To see one Peregrine? Amazing. But two? That just doesn’t happen. But it was happening.
The birds now took it in turn to fly down and across the cliffs (see gallery below), the smaller male (as I subsequently discovered it was) occasionally grabbing bits of stick as an offering for the larger female – holy cow, they might actually be preparing to nest! I was beginning to forget to breathe at this point, as both birds flew back and forth in front of me, coming so close at times that I knew some of the photos wouldn’t even need cropping and enlarging. I looked along the beach, to see my wife and daughter way off in the distance. I quickly texted my daughter, ‘there are two of them!’. In other words, sorry I’m not walking with you, but it’s Peregrines, plural…! But I knew they’d know how much this would mean to me, and not mind.
The two birds soared and swooped across the sunlit cliff faces for almost an hour in the end, and for that hour I was just completely in the moment, breathing an irrelevance, knowing that I was witnessing something that I may never, ever see again, and that aside from a few briefly curious passers-by, the moment was solely mine, the birds giving the performance of a lifetime for an audience of one.
Eventually though, they soared high up into the sky, beyond the reach of the camera and telephoto lens I almost didn’t bring.
I just stood there for a while, numb, before sitting down on a rock, staring out over the sea in almost complete disbelief. The show was over, but what a show. Had I really just seen that? I went through some of the photos on the camera, and yes, there was the digital proof, for myself as much as anything else, because you just don’t see things like that, ever, and certainly not when you go to the beach on a whim. At that moment my wife and daughter returned, and I showed them some of the photos. They were happy for me. It would have been nice if I’d walked with them, but they had understood. None of this was said though, except with an understanding smile.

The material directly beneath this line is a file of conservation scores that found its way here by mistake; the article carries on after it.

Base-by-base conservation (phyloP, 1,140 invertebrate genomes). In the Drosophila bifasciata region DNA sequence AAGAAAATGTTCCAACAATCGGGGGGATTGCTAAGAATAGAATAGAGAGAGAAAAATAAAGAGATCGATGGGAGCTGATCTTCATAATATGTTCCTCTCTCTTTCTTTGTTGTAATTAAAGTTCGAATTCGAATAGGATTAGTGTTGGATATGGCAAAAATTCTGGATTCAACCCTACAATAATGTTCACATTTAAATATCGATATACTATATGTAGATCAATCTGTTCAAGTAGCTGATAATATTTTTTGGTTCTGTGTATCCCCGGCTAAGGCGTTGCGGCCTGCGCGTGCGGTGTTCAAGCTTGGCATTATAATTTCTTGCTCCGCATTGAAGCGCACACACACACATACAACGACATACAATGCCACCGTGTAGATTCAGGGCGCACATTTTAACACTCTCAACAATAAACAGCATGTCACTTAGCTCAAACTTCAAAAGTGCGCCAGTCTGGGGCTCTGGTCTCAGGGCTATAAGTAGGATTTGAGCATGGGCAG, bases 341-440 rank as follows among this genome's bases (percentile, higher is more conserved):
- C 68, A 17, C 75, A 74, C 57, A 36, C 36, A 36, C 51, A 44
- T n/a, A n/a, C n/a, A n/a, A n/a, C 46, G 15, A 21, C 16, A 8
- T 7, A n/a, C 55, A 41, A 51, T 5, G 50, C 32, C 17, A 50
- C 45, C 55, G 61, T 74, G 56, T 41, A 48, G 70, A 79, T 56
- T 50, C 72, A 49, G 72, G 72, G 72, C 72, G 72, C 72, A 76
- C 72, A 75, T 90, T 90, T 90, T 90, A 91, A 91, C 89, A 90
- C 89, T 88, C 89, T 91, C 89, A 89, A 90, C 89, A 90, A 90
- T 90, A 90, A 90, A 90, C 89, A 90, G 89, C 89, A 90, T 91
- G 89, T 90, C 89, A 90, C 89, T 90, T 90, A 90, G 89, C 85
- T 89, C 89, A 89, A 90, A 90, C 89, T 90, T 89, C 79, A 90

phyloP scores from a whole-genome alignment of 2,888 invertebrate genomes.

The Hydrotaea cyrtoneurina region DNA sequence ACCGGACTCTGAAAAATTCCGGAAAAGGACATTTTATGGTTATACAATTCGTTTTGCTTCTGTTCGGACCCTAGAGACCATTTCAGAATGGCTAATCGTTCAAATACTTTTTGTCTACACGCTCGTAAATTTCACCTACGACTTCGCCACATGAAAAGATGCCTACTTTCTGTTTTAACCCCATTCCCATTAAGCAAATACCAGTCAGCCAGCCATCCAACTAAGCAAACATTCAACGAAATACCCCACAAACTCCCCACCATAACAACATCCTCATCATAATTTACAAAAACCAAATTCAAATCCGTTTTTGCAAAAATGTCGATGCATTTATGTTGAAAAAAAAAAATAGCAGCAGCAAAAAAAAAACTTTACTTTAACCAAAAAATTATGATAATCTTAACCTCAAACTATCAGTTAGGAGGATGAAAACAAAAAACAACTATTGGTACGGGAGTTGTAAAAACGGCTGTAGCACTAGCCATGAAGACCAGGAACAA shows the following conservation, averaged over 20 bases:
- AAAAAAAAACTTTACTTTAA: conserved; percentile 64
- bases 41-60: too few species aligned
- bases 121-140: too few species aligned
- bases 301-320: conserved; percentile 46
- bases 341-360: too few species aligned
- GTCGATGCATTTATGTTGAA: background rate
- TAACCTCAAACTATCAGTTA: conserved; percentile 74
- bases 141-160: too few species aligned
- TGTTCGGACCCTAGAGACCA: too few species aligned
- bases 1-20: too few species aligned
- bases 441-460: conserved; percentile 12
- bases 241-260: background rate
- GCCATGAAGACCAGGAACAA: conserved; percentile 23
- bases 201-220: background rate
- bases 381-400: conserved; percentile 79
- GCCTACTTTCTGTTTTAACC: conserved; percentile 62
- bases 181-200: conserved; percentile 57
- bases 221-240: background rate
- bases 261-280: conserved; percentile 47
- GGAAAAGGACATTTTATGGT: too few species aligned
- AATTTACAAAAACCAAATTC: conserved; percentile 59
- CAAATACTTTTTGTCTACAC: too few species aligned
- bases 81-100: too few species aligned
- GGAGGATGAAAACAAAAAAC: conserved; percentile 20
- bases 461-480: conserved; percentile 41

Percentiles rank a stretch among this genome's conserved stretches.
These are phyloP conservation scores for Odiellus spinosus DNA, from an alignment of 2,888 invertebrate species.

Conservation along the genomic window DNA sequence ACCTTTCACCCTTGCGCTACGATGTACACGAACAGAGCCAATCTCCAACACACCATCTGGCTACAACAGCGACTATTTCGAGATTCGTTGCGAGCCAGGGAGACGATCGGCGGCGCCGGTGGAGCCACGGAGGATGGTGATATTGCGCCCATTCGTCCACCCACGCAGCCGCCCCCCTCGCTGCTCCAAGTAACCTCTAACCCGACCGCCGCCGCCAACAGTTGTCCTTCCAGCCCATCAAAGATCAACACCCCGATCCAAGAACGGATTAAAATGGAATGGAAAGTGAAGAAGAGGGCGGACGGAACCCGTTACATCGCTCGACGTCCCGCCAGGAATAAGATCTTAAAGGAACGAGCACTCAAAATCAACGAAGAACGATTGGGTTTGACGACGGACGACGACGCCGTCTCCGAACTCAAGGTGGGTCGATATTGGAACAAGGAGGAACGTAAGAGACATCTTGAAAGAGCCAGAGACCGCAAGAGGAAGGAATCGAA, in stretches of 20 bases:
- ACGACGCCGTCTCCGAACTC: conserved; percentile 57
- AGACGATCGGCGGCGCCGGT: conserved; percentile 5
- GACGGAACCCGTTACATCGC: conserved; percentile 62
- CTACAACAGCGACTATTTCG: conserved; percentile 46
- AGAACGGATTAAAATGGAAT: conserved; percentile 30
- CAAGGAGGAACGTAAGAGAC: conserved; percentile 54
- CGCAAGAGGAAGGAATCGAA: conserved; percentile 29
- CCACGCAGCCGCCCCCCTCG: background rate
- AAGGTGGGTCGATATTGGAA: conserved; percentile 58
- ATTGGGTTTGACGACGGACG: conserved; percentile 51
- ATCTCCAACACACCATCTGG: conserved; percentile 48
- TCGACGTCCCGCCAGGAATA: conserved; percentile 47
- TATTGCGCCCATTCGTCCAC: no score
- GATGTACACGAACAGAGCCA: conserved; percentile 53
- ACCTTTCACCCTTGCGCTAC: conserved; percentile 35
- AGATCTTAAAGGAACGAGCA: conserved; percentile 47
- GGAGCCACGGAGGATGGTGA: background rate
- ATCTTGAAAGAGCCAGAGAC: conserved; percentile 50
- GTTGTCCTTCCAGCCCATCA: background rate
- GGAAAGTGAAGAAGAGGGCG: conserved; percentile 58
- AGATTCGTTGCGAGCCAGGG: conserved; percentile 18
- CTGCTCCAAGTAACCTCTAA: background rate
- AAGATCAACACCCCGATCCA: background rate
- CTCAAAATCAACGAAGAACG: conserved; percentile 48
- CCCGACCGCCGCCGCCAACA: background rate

And, breathe. Reality kicks in, a little. Nine hundred photos reduced to a hundred or so good ones, and twenty eight very special ones, reliving the moment through Photoshop, an enjoyment in itself. The photos are barely modified though, other than being cropped and re-enlarged. What you see is pretty much what I got, it’s just that I shoot in RAW, and any photo I take has to be processed if I want to share it in a Jpeg world.
I wanted to share them immediately, of course, but there was a problem. What if they were nesting? I couldn’t risk exposing a nesting site to any potential threat. So I took some advice, and on balance it was decided that it was OK to post the photos, but not mention which beach it was, just in case. So, if you happen to comment on this post, please don’t try to guess the location, and if you know it, keep it to yourself – doesn’t do to draw too much attention to these beautiful creatures.